Leyland Titan (B15)

Dating from 1973 the B15, hailed as 'London's Bus of Tomorrow', was the prototype name of the Leyland Titan that eventually entered production at Park Royal in 1977.  Designed and built at PRV, the name Titan was resurrected by Leyland from previous chassis designs that bore the name; something that Leyland was wont to do, that makes categorising Leyland chassis sometimes confusing.

The B15 was the beginning of the end for PRV.  Leyland demanded that the B15 was designed to considerably greater detail than was required by the skilled workforce at PRV.  Every component had to be drawn separately using thick, blunt lead pencils on plastic film and then microfilmed (this was hated by those more used to drawing with a fine pencil point).  Later it was to become evident that this extraordinary detailed design effort as to enable a less skilled workforce to manufacture the bus and after much industrial relations problems at PRV this is precisely what occurred.  Leyland needed no more reasons (or excuses) and late in 1979 the closure of PRV was announced and by May/June 1980 production of the B15 ceased at Park Royal transferring to Leyland's Workington facility in early 1981.  The last Titan built by PRV was T250 (EYE 250V) in May/June 1980.  It would seem therefore that the potential closure of PRV was considered by Leyland management several years before its announcement.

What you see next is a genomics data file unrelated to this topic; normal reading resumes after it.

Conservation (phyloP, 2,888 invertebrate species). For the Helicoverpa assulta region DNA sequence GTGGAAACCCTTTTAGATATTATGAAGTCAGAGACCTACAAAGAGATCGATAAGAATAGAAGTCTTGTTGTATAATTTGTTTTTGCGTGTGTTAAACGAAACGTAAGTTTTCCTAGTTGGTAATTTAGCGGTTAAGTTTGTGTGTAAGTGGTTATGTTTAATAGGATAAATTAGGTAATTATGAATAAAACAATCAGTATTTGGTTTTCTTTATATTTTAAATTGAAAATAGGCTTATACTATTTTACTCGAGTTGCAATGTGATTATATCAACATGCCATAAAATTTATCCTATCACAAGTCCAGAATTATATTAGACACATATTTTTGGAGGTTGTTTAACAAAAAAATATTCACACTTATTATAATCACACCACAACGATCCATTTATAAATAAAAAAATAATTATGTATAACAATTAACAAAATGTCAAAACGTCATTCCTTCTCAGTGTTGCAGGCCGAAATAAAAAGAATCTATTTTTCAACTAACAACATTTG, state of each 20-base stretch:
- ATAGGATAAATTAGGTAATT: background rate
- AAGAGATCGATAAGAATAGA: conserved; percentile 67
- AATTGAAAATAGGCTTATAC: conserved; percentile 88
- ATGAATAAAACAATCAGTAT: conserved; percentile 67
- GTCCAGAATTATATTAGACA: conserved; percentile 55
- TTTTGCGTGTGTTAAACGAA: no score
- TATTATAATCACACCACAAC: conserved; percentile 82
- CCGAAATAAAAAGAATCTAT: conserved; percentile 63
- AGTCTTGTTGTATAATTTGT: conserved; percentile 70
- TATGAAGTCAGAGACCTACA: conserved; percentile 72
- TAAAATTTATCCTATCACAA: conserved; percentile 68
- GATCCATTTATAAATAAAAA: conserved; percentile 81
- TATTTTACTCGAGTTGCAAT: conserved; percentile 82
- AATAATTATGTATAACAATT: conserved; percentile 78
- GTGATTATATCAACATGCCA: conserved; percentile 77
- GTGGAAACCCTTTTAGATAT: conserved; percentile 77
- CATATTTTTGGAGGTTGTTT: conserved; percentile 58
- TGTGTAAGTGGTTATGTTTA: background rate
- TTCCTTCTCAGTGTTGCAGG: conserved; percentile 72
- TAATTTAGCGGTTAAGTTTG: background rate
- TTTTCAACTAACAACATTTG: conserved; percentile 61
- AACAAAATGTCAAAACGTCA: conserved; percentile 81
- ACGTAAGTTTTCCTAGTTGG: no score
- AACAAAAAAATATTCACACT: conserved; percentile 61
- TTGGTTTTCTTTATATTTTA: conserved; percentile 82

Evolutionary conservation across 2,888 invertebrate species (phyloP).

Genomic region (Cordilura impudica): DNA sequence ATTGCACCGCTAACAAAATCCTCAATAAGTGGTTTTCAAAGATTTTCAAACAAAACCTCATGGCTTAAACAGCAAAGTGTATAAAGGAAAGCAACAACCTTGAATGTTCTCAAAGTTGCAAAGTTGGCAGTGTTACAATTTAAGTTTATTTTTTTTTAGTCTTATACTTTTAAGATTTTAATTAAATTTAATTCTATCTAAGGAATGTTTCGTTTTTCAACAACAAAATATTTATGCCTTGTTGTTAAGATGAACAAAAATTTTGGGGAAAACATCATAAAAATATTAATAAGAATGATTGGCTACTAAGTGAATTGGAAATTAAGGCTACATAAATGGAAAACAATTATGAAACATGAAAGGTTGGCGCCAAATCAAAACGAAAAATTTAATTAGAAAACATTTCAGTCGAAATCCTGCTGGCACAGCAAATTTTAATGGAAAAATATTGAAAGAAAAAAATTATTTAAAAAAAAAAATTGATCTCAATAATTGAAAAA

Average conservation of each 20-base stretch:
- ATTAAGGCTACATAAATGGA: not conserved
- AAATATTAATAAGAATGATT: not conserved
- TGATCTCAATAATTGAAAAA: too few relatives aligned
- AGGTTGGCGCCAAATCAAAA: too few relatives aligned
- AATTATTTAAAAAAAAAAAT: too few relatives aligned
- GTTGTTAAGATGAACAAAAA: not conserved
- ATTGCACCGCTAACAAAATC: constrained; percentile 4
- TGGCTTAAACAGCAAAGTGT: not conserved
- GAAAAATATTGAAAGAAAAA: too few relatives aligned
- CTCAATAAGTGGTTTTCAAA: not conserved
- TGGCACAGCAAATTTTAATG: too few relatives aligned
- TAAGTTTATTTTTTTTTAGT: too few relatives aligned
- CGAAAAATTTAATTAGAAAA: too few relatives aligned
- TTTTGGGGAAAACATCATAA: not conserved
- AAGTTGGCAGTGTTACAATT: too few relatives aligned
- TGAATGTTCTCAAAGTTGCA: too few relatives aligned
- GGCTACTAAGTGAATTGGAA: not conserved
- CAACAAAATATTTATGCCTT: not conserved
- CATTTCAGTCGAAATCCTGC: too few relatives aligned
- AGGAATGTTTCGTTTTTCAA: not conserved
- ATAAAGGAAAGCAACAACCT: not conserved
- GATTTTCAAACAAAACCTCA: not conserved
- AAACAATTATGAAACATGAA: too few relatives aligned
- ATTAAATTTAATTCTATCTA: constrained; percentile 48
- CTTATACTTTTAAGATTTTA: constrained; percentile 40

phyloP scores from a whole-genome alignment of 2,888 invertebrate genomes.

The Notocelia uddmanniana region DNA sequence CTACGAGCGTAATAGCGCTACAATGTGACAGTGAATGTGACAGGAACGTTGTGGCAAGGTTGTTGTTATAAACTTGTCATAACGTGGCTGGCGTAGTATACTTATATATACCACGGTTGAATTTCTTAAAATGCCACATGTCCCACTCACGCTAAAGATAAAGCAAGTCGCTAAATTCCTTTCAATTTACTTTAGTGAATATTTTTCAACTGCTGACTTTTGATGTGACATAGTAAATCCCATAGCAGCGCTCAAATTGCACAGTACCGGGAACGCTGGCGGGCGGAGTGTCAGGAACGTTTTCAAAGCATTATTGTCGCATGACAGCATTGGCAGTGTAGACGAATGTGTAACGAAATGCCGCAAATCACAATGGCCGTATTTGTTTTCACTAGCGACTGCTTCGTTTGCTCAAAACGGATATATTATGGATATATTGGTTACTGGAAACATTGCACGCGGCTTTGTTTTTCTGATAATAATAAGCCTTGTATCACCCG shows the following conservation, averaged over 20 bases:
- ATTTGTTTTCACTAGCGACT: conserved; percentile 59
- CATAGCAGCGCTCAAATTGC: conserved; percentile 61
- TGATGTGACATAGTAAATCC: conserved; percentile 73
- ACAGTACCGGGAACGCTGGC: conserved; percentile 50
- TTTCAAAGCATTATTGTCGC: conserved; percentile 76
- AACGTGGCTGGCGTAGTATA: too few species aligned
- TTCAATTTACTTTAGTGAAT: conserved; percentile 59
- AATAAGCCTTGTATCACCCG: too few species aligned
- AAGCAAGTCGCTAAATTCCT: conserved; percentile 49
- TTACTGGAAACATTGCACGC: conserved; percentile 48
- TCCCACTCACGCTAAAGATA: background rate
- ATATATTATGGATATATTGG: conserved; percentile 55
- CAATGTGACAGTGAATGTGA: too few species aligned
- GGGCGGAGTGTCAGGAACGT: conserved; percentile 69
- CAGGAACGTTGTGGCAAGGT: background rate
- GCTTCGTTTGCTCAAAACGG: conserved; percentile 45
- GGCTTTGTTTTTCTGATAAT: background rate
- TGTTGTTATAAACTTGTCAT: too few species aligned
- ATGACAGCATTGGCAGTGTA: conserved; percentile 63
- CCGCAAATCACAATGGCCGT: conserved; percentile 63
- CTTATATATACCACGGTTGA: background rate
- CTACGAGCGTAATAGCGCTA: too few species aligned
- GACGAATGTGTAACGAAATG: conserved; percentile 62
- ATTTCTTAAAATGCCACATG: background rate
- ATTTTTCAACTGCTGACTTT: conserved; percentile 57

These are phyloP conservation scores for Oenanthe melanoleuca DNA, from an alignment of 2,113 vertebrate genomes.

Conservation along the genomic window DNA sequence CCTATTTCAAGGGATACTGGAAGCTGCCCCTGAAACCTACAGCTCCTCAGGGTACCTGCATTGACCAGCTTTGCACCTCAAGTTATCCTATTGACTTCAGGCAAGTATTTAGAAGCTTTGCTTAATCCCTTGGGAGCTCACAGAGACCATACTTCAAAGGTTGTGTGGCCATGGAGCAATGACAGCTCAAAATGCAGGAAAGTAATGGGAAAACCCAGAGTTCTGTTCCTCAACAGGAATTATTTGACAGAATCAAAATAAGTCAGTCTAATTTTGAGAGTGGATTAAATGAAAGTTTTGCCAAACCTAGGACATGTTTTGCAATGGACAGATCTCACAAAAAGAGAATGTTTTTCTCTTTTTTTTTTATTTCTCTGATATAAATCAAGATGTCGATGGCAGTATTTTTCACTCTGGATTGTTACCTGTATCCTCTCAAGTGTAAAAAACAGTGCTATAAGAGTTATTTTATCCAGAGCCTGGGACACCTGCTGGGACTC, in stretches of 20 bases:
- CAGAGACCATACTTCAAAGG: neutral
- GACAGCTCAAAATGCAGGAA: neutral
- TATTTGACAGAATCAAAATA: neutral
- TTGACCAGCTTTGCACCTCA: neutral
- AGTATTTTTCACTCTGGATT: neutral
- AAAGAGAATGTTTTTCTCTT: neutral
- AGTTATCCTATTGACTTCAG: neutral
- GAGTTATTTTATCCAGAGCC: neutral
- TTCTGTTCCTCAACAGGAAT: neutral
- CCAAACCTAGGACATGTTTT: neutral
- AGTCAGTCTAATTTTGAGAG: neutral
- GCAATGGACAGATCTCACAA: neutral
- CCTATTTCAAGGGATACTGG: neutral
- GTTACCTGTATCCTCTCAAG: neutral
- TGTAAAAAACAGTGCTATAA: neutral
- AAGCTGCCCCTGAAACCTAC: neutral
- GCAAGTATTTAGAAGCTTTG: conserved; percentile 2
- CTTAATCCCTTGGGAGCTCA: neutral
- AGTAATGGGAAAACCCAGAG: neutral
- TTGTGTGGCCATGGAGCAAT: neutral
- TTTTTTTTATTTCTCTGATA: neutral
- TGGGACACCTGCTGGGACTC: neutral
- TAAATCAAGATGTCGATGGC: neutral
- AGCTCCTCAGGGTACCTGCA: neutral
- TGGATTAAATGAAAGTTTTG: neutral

Here a group of Titans pictured by Tony Scott at PRV works during October/November 1979.

This Leyland Titan B15 has suffered a crunch and is back for repair at PRV.